SAN FRANCISCO — Cody Bellinger hit a tiebreaking single in the ninth inning and prized midseason acquisition Max Scherzer came out of the bullpen for his first career save — with some help from a controversial, game-ending check swing call against Wilmer Flores — sending the Dodgers past the Giants 2-1 in a thrilling winner-take-all Game 5 on Thursday night and into the NL Championship Series.
Bellinger’s big hit decided a scintillating NL Division Series between talent-laden teams with lofty win totals — the latest exciting chapter of this storied rivalry.
“The umpire said it was a swing, so it was a swing,” Bellinger said.
And the dramatic finish came with a controversial call: With a runner on, Scherzer struck out Flores on a check-swing to end it. First base umpire Gabe Morales rang up Flores on appeal — but on television replays, it certainly didn’t appear he swung.
“Super tough. Obviously you don’t want to end a game to end that way,” Giants manager Gabe Kabler told TBS after the game. “Obviously it’s going to be frustrating to have a game end like that. A pretty high-quality hitter who can climb back into that count.
“There’s no guarantee of success at the end of the at-bat. It’s just a tough way to end it. especially right now, there’s no need to be angry about that. It’s just a disappointing way to end. There are other reasons we didn’t win today’s baseball game. That was just the last call of the game.”
Mookie Betts had a postseason career-high four hits and will lead the next step in LA’s championship defense at Atlanta for Game 1 of the NLCS on Saturday.
Camilo Doval plunked Justin Turner with one out in the ninth and Gavin Lux then singled before Bellinger delivered his most meaningful hit in a scrutinized season.
Scherzer, the Game 3 loser who came over from Washington at the trade deadline, closed out a best-of-five series certain to go down among the several classics these franchises have played — right up there with the 1951 and ’62 clubs that each matched up in three-game tiebreakers for the NL pennant that the Giants won each time.
In the 24th and final meeting between these so evenly matched rivals who knew everything about each other by this stage, it was only fitting they split at 12 apiece. The 107-win Giants edged the Dodgers for the NL West title on the final day, Los Angeles winding up a game back with 106 victories.
The Dodgers already won once facing elimination, topping the Cardinals last week in the wild-card game 3-1. And manager Dave Roberts’ bold Game 5 gamble paid off: 20-game winner Julio Urías pitched out of the bullpen instead of starting as originally planned. Urías entered in the third inning and gave LA four innings of relief with five strikeouts.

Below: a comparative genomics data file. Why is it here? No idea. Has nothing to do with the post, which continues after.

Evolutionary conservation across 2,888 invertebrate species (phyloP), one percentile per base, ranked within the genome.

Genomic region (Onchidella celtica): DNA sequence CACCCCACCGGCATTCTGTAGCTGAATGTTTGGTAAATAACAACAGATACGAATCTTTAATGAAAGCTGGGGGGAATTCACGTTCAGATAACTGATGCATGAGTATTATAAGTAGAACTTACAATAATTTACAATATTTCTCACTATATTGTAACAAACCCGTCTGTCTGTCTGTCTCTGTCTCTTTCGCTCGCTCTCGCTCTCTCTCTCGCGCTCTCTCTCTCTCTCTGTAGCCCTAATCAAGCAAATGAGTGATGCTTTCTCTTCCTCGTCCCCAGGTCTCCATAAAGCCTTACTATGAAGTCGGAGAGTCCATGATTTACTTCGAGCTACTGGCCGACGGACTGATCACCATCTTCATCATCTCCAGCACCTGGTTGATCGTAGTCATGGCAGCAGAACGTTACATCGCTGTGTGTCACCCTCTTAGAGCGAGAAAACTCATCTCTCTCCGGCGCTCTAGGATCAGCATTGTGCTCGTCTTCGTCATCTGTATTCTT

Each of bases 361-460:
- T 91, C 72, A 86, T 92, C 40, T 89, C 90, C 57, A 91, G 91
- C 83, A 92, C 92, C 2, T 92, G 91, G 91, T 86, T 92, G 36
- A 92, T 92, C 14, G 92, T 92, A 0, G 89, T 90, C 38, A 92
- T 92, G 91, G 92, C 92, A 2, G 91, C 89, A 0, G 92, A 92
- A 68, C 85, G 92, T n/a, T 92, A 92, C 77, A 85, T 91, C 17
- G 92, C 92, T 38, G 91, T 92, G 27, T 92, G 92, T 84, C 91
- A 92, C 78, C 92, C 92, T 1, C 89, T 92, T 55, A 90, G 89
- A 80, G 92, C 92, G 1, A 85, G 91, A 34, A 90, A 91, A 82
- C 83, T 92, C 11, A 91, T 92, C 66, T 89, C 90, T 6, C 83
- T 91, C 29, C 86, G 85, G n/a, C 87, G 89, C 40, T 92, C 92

“I think that you can’t do a job for fear of failure or potential criticism,” Roberts explained. “I think that you have to do your job given whatever you feel is the best way to win the game.”
Betts had the Dodgers’ initial three hits with singles at the top of the lineup before Corey Seager’s RBI double in the sixth as the Dodgers finally got to Game 1 winner Logan Webb.
Then Darin Ruf’s first hit of the series for San Francisco after starting 0 for 9 was a tying home run in the bottom half. The 452-foot drive is the longest of this postseason.
Webb was done after seven more brilliant innings, allowing one run on four hits, striking out seven and walking one as he once more delighted a sellout crowd of 42,275 with their swirling orange rally towels and those deafening “Beat LA!” chants.
The 24-year-old right-hander and two relievers shut out the Dodgers 4-0 here last Friday, and Webb’s Sierra Elementary School to the north in Rocklin held a day in his honor earlier this week.
Betts led off the game with a single but the Giants got out of it with an inning-ending double play and Webb faced the minimum through two.
Right-hander Corey Knebel opened for the Dodgers and gave up Buster Posey’s two-out double in the first, then pumped his fist striking out Brandon Crawford in a seven-pitch at-bat.
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